*** Ben Pila’s write-up of necessary modifications to create a Medium-block 2.4 Liter
Here's what I've had in my 510 for the past 6 years and in my Coupe
before that and before that a red 510 (My friends.)

Early L20B block
Z24 crank (with .500") cut off each counter weight with no balancing
problems
L20B rods cleaned up and shot peened
stock Z24 89.00 mm pistons cut down slightly on top (can't remember the
amount.)
L20B (U67 open chamber head, ported, stainless big intake valves, Z
exhaust valves.) Jim Wolf/Schneider cam
dual 44 Mikinis, custom made tri-Y header
Dyno tested at 135HP, 147 Ft Lbs Torque to the wheels (~166 HP, 182 Ft Lbs
torque to the flywheel) This engine makes great power between
2,800-5,700rpm.

The trick to making the crank and rods clear the inside of the block.
You have to grind enough material where the counter weights hit to allow
a .016" feeler gauge to pass.  The crank has to be clearanced first then
each rod (with piston on it,) one at a time until the feeler gauge fits.
Some grinding on the main oil gallery must be done and if done carefully,
shouldn't be a safety issue.  My engine has been fine so far in that
area.  The block must be bored out to 89mm (4mm overbore,), which make the
cylinder walls thin.  The L20B block, which should be an early casting
number, should be ultrasonic tested before boring to check for any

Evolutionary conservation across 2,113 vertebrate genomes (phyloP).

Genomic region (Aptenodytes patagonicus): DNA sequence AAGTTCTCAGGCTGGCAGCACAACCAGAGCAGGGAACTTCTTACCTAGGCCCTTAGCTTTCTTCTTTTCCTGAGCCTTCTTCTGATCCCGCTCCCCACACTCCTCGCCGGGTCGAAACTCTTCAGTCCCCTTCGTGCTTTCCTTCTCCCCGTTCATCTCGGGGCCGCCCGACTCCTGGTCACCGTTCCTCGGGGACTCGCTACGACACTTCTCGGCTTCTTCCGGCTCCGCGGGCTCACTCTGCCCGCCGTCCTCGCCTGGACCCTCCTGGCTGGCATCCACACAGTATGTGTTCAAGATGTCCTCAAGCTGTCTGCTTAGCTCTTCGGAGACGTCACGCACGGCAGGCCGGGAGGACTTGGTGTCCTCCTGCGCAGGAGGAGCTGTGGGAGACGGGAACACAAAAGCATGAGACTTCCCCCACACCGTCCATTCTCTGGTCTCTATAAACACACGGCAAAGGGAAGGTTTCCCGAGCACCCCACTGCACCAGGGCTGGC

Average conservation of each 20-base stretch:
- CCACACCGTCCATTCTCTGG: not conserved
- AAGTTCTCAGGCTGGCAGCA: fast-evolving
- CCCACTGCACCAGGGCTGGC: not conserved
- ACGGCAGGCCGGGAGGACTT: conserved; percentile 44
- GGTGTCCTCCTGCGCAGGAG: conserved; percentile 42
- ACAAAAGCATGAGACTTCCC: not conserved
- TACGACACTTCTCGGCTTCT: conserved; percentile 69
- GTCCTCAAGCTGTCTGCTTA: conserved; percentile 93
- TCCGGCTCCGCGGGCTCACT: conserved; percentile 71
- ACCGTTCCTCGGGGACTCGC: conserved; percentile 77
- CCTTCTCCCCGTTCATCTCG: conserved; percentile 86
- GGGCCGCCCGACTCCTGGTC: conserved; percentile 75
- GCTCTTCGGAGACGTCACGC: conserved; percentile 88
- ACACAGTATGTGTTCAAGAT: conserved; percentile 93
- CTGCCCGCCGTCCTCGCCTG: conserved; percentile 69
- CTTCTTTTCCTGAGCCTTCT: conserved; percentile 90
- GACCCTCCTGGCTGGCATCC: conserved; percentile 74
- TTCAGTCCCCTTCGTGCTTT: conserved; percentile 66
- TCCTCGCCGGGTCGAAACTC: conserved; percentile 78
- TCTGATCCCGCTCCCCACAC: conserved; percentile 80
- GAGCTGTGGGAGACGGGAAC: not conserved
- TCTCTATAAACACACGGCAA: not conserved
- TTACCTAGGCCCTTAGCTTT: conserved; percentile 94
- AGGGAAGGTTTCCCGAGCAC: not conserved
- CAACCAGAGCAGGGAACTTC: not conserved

casting shift.  Jim Wolf told me when he told me about this set-up
and sold me the parts, that some oil burning might happen later on in the
engines life sooner than most engines.  I do have a lot of oil burning
now.  I have had a problem trying to keep my coolant temperature down
when I run the engine hard.  Even with my 400HP capacity Griffin
radiator, I still have hit 250 degrees F. at the Thunderhill track at
Shasta (was 103 degrees F. there.)

I would have to say that if I did this set-up again later, I'd not bore
out the block so thin. I would recommend finding a piston with no more
than 2 mm overbore so cylinder wall flex won't be an issue.

Written by: Ben (in search of HP) Pila
Diehard Datsun Dime Dude
San Diego, California
 Jason's notes: Instead of using a L20B block, start with a Z22S block and bore it only +2mm for thicker cylinder walls or use the Z20S block with thicker siamesed walls. This 2.4L is probably the ultimate street-torque L series engine for a 510 were there is no replacement for displacement. (Except maybe a turbo motor) The very low rod to stroke ratio of 1.52:1 is well below desirable range so will limit high RPM effectiveness but make for great low/midrange torque.

**** Jason Gray’s write-up of necessary modifications to create a Long rod 2.1L motor
Parts: L20B or Z20 crank, Z22E pistons, Z20E rods in a Z22 block or +2mm bored L20B/Z20 block
This would be the best HIGH REVING, increased displacement and high compression, engine you could build from the medium height L20B/Z20/Z22 size block. A "standard" L/Z 2.2 would have 5% more displacement and better midrange torque than this engine but the 2.1 long-rod motor with 86mm fully counter weighted L20B/Z20 crank will suffer less vibration at high RPM than the 1/2 counterbalanced Z22 crank and the hybrid 2.1L will have a slightly over-square bore/stroke ratio, so better revving than the Z22 "truck engine”. The rod to stroke ratio of the 2.1L motor is 1.77:1. Of all the possible L series motors only the L16 has a higher rod/stroke ratio (1.80:1).